A top minister says the Indonesian Military (TNI) is ready to attack those who would topple President Susilo Bambang Yudhoyono, amid government fears that a planned protest may lead to a coup.
Defense Minister Purnomo Yusgiantoro warned on Friday that any move to remove Yudhoyono before his term ended in 2014 would meet an immediate response.
“I believe that there will be no such a plot. However, if there are groups wanting to topple the government, we will attack them. Don’t you ever play around with the Unitary State of the Republic of Indonesia,” Purnomo said as quoted by Antara news agency.
Meanwhile, Army chief Gen. Pramono Edhie Wibowo, Yudhoyono’s brother-in-law, said that the Army would never back the removal of the President.
“A coup plot is usually supported by the military. I guarantee that there is no such movement within the TNI, at least the Army,” Pramono said. “I have told my juniors not to even think about a coup.”
Yudhoyono met with the heads of state institutions at the State Palace on Friday, discussing the current political situation ahead of the 2014 legislative and presidential elections.
People’s Consultative Assembly (MPR) Speaker Taufiq Kiemas, who is also the husband of former president Megawati Soekarnoputri, downplayed coup fears after the meeting. “If you want to change the President, run in the election. That is the legitimate way, according to the 1945 Constitution.”
While many dismissed coup rumors as baseless government paranoia in the run up to a protest planned for next week by playwright Ratna Sarumpaet, Yudhoyono has made several statements voicing his apparent concern.
“There has been another dimension to the political tension that does not correlate with the upcoming elections,” Yudhoyono said during a Cabinet meeting on Thursday. “The actors have been very active in the political arena today. I hereby am calling on all parties to think about the interests of our people.”
This is not the first time Yudhoyono has expressed concerns on attempts to tar him by his rivals.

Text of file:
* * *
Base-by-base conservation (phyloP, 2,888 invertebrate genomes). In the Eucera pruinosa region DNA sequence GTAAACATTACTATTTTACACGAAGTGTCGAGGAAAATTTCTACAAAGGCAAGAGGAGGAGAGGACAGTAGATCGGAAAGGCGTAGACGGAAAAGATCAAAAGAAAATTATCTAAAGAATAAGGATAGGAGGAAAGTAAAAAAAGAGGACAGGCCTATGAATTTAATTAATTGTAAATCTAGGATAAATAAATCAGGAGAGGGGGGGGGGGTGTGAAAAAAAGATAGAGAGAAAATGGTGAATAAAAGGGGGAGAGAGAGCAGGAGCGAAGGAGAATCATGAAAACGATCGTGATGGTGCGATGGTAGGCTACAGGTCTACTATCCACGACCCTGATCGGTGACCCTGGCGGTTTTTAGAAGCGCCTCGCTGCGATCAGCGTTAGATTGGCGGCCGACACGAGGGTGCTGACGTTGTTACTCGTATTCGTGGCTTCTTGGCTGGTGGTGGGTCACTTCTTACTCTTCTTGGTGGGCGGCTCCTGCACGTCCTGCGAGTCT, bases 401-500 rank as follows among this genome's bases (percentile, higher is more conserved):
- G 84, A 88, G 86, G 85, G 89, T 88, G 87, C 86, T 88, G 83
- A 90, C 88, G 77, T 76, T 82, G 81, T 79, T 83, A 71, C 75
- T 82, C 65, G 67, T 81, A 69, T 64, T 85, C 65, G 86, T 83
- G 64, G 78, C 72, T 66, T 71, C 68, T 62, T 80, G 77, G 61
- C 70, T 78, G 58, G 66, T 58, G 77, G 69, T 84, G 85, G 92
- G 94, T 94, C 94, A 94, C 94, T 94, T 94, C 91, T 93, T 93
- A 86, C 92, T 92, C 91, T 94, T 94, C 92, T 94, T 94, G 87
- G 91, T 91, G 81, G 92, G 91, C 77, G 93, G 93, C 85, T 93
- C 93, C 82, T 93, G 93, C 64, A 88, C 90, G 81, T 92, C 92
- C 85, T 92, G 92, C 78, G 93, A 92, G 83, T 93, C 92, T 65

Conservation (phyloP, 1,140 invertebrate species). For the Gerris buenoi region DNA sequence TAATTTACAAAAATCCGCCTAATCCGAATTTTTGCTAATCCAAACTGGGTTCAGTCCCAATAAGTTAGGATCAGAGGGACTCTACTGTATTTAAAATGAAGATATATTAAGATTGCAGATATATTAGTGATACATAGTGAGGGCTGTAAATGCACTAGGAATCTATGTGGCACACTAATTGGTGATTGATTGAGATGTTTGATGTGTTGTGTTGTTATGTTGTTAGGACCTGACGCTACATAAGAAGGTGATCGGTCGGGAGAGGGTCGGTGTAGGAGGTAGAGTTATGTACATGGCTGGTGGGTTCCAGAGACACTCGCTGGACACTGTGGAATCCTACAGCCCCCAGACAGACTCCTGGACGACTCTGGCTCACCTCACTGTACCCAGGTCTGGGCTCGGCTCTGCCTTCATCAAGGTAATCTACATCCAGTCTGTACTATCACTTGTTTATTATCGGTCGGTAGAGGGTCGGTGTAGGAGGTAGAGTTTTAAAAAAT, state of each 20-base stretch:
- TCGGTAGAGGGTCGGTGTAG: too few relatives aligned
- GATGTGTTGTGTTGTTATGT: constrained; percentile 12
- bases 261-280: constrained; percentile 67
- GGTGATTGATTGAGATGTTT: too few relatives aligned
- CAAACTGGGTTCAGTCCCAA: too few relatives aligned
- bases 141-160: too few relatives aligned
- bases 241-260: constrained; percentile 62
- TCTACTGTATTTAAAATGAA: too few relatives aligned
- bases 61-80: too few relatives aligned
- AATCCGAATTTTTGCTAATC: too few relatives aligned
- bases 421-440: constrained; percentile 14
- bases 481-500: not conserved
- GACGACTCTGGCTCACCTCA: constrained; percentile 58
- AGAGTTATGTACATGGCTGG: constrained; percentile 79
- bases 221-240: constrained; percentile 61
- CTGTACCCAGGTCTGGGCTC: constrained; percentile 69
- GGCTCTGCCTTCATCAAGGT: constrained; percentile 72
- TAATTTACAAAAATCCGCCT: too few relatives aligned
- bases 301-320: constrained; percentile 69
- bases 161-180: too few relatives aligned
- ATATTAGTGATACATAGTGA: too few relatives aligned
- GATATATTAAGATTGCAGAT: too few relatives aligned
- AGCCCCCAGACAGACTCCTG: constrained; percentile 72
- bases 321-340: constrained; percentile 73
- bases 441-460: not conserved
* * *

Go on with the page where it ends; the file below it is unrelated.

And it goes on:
Before departing for Europe earlier this month, Yudhoyono cited intelligence reports saying that “unidentified parties” had tried to take advantage of the political crisis plaguing his Democratic Party to distract and disrupt the work of his government.
Immediately upon his return, Yudhoyono held a series of closed-door meetings with the nation’s top figures, including retired military generals and religious leaders.
Official paranoia has been thought to have been heightened by the national rally planned for March 25 by Sarumpaet’s Sovereign Indonesian People’s Assembly (MKRI) to call for Yudhoyono’s resignation.
In press statements, the MKRI has called for the creation of a transitional administration to take over power from Yudhoyono and to lead the nation until a new government can be elected in the 2014 elections.
Sarumpaet has previously said that Yudhoyono has been a failure.
Despite the MKRI’s assurances that the rally would be peaceful, National Intelligence Agency (BIN) chief Lt. Gen. Marciano Norman alleged that the group was plotting to overthrow Yudhoyono.
Speaking to the press after a meeting at the palace, outgoing Constitutional Court Chief Justice Mahfud MD downplayed the MRKI, saying that it was impossible for the group to remove the President and install a provisional administration.
“The MKRI is obscure. It has no followers,” Mahfud said.
Other officials, however, remained unconvinced. Lawmaker Mahfudz Siddiq, chairman of House Commission I on defense, said that anyone planning a coup was a terrorist. “They can be punished if the people become restless and feel terrorized due to the rumors,” the Prosperous Justice Party (PKS) politician said.
Meanwhile, an analyst from the Pol-Tracking Institute, Hanta Yuda, said that Yudhoyono himself first started to spread rumors of a coup to the public.
“Regardless of whether it’s true that Yudhoyono took the information from intelligence reports or not, the insinuation first came from his mouth,” Hanta said. “Yet, the media has continued to reproduce the speculation.”
Separately, rights activist and former presidential advisor Adnan Buyung Nasution has called the government irrational for its response to the planned protest.
“The government thinks that aspirations for change are the same thing as a coup d’etat. To me this is what paranoid people do,” Adnan said.
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